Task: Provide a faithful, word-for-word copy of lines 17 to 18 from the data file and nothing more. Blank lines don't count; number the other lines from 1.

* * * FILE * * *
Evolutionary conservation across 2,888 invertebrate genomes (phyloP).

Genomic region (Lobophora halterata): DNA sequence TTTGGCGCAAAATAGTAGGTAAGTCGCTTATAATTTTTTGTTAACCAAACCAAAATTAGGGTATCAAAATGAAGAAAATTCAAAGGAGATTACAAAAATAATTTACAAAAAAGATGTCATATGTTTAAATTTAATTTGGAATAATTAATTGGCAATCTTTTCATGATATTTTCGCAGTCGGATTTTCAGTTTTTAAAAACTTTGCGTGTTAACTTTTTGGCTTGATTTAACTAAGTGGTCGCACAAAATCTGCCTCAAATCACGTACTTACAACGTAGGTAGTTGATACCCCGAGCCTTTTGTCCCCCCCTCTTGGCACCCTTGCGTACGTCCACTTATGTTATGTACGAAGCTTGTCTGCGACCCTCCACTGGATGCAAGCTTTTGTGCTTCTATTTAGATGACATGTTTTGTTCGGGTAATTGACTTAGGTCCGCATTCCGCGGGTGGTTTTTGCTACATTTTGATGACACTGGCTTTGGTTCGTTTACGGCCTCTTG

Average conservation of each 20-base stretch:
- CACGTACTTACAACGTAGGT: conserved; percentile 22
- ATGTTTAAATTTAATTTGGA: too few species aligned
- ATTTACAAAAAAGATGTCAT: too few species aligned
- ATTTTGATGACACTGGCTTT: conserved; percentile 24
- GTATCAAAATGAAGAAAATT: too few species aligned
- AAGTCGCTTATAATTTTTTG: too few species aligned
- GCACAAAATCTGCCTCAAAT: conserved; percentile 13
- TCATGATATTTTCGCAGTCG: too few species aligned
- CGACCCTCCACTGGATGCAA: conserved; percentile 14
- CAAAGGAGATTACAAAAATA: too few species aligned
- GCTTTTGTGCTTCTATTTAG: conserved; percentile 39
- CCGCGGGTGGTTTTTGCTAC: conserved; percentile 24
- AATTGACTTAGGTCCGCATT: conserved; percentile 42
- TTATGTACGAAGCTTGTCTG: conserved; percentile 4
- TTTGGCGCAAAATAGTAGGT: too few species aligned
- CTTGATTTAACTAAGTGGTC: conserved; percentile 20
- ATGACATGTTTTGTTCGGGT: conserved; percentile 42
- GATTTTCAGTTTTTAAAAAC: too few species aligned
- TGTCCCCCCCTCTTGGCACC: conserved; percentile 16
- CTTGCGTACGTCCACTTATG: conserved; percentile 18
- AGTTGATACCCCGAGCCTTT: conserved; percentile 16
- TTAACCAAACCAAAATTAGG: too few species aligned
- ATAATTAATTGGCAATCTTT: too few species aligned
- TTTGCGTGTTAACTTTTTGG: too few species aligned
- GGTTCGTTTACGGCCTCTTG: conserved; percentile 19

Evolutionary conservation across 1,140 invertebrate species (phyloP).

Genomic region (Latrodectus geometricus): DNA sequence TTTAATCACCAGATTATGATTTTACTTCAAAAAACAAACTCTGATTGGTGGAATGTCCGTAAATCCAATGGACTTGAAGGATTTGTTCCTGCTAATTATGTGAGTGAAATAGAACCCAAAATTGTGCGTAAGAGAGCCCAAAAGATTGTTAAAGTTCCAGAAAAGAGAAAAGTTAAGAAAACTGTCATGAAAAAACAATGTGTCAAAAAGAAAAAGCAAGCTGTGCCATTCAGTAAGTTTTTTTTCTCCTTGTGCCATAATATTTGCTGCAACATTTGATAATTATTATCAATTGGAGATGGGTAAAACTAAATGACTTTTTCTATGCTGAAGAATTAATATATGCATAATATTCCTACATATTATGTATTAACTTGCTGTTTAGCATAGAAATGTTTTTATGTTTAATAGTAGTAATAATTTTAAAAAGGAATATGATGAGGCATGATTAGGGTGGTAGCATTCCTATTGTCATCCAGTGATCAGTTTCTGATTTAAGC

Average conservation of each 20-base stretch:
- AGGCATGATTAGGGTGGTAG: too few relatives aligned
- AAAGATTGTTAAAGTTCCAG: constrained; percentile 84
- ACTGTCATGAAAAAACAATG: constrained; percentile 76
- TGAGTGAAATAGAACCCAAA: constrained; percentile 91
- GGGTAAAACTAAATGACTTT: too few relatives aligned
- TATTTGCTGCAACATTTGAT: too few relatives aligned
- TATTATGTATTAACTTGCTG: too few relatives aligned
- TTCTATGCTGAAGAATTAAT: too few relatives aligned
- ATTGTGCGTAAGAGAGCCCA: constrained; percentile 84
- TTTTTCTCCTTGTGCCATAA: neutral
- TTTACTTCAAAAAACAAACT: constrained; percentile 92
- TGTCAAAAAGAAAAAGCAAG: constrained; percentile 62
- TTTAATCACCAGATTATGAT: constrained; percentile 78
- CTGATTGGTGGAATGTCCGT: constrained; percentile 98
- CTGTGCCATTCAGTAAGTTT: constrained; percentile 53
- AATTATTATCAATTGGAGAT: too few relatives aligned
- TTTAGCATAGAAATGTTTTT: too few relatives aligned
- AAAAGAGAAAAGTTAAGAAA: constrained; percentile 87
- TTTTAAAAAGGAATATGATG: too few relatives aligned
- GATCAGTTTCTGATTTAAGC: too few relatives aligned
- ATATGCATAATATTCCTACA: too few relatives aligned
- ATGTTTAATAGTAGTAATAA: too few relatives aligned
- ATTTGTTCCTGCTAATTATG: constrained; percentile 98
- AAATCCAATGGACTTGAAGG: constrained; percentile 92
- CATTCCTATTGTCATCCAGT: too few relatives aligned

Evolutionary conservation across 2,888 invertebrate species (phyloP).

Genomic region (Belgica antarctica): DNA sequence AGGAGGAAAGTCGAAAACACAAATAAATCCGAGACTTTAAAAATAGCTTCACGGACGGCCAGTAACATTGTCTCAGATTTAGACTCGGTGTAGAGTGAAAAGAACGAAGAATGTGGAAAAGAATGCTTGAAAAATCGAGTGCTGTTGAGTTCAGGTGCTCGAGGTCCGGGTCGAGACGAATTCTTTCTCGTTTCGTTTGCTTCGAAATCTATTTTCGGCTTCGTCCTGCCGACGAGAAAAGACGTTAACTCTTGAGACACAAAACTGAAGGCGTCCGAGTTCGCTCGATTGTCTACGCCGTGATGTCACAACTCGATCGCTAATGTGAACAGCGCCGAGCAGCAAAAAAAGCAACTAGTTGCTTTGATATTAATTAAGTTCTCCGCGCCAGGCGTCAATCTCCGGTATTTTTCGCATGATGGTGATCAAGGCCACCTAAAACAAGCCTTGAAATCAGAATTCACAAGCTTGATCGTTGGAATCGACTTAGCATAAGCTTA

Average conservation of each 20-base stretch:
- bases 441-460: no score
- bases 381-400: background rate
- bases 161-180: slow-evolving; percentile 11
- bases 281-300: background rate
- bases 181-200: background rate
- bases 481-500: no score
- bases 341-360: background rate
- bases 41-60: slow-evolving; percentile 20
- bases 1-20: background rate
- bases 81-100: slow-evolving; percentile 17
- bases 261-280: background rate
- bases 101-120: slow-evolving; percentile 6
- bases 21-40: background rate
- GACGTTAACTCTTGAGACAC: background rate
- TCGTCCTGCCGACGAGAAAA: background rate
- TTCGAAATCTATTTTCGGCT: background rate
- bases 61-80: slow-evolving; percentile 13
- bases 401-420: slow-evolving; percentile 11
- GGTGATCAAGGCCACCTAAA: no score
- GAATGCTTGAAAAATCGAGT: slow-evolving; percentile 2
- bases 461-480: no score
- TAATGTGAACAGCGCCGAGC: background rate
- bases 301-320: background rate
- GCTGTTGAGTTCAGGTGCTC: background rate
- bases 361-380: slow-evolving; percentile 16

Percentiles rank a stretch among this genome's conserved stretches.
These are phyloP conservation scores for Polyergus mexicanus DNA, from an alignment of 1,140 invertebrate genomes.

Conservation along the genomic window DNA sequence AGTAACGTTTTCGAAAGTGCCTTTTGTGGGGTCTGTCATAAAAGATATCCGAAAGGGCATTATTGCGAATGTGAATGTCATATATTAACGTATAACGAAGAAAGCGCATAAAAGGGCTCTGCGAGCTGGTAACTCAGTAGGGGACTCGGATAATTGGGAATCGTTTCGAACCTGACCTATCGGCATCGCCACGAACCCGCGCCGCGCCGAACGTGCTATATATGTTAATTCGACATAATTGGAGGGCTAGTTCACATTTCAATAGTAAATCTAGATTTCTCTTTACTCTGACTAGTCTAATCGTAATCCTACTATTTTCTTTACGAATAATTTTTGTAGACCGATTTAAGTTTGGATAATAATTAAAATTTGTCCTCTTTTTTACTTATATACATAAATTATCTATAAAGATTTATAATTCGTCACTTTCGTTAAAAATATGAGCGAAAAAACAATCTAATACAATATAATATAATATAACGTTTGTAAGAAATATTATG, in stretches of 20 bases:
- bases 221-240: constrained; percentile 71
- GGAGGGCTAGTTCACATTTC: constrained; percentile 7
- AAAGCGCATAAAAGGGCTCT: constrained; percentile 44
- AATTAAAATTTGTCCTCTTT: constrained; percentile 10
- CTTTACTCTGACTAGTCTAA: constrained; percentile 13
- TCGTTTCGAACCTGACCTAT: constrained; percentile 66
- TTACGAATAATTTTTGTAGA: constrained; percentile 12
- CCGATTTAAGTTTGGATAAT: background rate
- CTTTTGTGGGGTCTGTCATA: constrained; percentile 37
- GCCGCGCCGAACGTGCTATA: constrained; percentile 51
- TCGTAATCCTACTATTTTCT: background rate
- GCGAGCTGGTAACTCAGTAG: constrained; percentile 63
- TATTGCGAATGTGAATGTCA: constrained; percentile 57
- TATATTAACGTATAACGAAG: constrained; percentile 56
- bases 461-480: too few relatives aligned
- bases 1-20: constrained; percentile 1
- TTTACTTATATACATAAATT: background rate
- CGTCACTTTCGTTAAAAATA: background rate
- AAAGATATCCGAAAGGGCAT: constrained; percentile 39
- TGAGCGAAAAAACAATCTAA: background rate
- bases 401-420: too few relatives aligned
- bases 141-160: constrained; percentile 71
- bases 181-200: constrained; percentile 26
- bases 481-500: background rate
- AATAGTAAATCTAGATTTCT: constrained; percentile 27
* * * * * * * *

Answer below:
- TTATGTACGAAGCTTGTCTG: conserved; percentile 4
- TTTGGCGCAAAATAGTAGGT: too few species aligned